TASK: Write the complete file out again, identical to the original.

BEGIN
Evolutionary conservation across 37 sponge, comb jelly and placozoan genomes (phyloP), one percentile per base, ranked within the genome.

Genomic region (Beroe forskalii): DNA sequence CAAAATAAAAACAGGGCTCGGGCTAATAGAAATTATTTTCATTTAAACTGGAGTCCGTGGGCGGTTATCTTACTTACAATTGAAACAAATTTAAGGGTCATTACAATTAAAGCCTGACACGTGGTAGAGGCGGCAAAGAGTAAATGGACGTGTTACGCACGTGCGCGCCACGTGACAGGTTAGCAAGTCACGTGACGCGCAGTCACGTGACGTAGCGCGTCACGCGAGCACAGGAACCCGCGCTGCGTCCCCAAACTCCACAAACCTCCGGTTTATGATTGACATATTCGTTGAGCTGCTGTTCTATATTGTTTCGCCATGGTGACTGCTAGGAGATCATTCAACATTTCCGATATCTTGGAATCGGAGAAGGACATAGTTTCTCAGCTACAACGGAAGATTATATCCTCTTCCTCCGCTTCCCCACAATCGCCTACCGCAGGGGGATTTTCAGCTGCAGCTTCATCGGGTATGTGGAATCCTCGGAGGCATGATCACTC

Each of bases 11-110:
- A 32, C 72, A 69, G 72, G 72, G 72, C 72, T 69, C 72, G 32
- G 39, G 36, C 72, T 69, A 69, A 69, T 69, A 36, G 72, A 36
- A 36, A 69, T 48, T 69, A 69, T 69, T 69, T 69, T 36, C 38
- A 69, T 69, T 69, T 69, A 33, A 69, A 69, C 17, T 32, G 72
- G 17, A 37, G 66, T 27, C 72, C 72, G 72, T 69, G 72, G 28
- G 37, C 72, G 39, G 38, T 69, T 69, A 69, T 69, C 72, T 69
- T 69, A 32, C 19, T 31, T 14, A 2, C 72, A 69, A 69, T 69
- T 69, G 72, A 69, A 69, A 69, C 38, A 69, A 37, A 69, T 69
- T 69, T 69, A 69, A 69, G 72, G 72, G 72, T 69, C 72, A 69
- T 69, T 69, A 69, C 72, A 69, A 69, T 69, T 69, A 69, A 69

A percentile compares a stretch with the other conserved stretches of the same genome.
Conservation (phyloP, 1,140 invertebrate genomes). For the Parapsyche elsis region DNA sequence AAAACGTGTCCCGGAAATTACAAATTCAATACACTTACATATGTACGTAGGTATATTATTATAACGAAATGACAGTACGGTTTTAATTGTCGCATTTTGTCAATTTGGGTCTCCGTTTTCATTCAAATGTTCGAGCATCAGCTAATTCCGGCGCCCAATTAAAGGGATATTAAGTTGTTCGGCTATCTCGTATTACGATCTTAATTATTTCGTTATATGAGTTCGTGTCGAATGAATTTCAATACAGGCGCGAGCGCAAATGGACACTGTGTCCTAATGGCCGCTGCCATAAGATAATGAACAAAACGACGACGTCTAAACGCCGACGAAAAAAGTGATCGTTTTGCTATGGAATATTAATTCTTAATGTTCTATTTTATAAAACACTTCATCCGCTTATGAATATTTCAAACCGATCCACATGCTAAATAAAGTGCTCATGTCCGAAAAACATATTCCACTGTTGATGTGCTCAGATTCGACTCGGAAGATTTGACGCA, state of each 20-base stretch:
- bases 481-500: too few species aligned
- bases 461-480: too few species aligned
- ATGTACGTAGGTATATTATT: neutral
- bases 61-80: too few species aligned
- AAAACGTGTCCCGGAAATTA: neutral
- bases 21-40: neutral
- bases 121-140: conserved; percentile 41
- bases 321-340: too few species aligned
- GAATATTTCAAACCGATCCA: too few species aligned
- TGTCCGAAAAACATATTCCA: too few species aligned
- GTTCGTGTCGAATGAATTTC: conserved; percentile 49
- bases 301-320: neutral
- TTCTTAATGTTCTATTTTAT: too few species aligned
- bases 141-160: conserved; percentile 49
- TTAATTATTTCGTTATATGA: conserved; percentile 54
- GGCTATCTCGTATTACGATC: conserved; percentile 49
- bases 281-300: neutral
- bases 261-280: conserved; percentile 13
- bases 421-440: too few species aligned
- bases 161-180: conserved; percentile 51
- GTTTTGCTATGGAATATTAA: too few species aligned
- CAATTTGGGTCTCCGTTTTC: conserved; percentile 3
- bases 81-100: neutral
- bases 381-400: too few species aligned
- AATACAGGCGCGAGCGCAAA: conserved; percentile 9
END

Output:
Evolutionary conservation across 37 sponge, comb jelly and placozoan genomes (phyloP), one percentile per base, ranked within the genome.

Genomic region (Beroe forskalii): DNA sequence CAAAATAAAAACAGGGCTCGGGCTAATAGAAATTATTTTCATTTAAACTGGAGTCCGTGGGCGGTTATCTTACTTACAATTGAAACAAATTTAAGGGTCATTACAATTAAAGCCTGACACGTGGTAGAGGCGGCAAAGAGTAAATGGACGTGTTACGCACGTGCGCGCCACGTGACAGGTTAGCAAGTCACGTGACGCGCAGTCACGTGACGTAGCGCGTCACGCGAGCACAGGAACCCGCGCTGCGTCCCCAAACTCCACAAACCTCCGGTTTATGATTGACATATTCGTTGAGCTGCTGTTCTATATTGTTTCGCCATGGTGACTGCTAGGAGATCATTCAACATTTCCGATATCTTGGAATCGGAGAAGGACATAGTTTCTCAGCTACAACGGAAGATTATATCCTCTTCCTCCGCTTCCCCACAATCGCCTACCGCAGGGGGATTTTCAGCTGCAGCTTCATCGGGTATGTGGAATCCTCGGAGGCATGATCACTC

Each of bases 11-110:
- A 32, C 72, A 69, G 72, G 72, G 72, C 72, T 69, C 72, G 32
- G 39, G 36, C 72, T 69, A 69, A 69, T 69, A 36, G 72, A 36
- A 36, A 69, T 48, T 69, A 69, T 69, T 69, T 69, T 36, C 38
- A 69, T 69, T 69, T 69, A 33, A 69, A 69, C 17, T 32, G 72
- G 17, A 37, G 66, T 27, C 72, C 72, G 72, T 69, G 72, G 28
- G 37, C 72, G 39, G 38, T 69, T 69, A 69, T 69, C 72, T 69
- T 69, A 32, C 19, T 31, T 14, A 2, C 72, A 69, A 69, T 69
- T 69, G 72, A 69, A 69, A 69, C 38, A 69, A 37, A 69, T 69
- T 69, T 69, A 69, A 69, G 72, G 72, G 72, T 69, C 72, A 69
- T 69, T 69, A 69, C 72, A 69, A 69, T 69, T 69, A 69, A 69

A percentile compares a stretch with the other conserved stretches of the same genome.
Conservation (phyloP, 1,140 invertebrate genomes). For the Parapsyche elsis region DNA sequence AAAACGTGTCCCGGAAATTACAAATTCAATACACTTACATATGTACGTAGGTATATTATTATAACGAAATGACAGTACGGTTTTAATTGTCGCATTTTGTCAATTTGGGTCTCCGTTTTCATTCAAATGTTCGAGCATCAGCTAATTCCGGCGCCCAATTAAAGGGATATTAAGTTGTTCGGCTATCTCGTATTACGATCTTAATTATTTCGTTATATGAGTTCGTGTCGAATGAATTTCAATACAGGCGCGAGCGCAAATGGACACTGTGTCCTAATGGCCGCTGCCATAAGATAATGAACAAAACGACGACGTCTAAACGCCGACGAAAAAAGTGATCGTTTTGCTATGGAATATTAATTCTTAATGTTCTATTTTATAAAACACTTCATCCGCTTATGAATATTTCAAACCGATCCACATGCTAAATAAAGTGCTCATGTCCGAAAAACATATTCCACTGTTGATGTGCTCAGATTCGACTCGGAAGATTTGACGCA, state of each 20-base stretch:
- bases 481-500: too few species aligned
- bases 461-480: too few species aligned
- ATGTACGTAGGTATATTATT: neutral
- bases 61-80: too few species aligned
- AAAACGTGTCCCGGAAATTA: neutral
- bases 21-40: neutral
- bases 121-140: conserved; percentile 41
- bases 321-340: too few species aligned
- GAATATTTCAAACCGATCCA: too few species aligned
- TGTCCGAAAAACATATTCCA: too few species aligned
- GTTCGTGTCGAATGAATTTC: conserved; percentile 49
- bases 301-320: neutral
- TTCTTAATGTTCTATTTTAT: too few species aligned
- bases 141-160: conserved; percentile 49
- TTAATTATTTCGTTATATGA: conserved; percentile 54
- GGCTATCTCGTATTACGATC: conserved; percentile 49
- bases 281-300: neutral
- bases 261-280: conserved; percentile 13
- bases 421-440: too few species aligned
- bases 161-180: conserved; percentile 51
- GTTTTGCTATGGAATATTAA: too few species aligned
- CAATTTGGGTCTCCGTTTTC: conserved; percentile 3
- bases 81-100: neutral
- bases 381-400: too few species aligned
- AATACAGGCGCGAGCGCAAA: conserved; percentile 9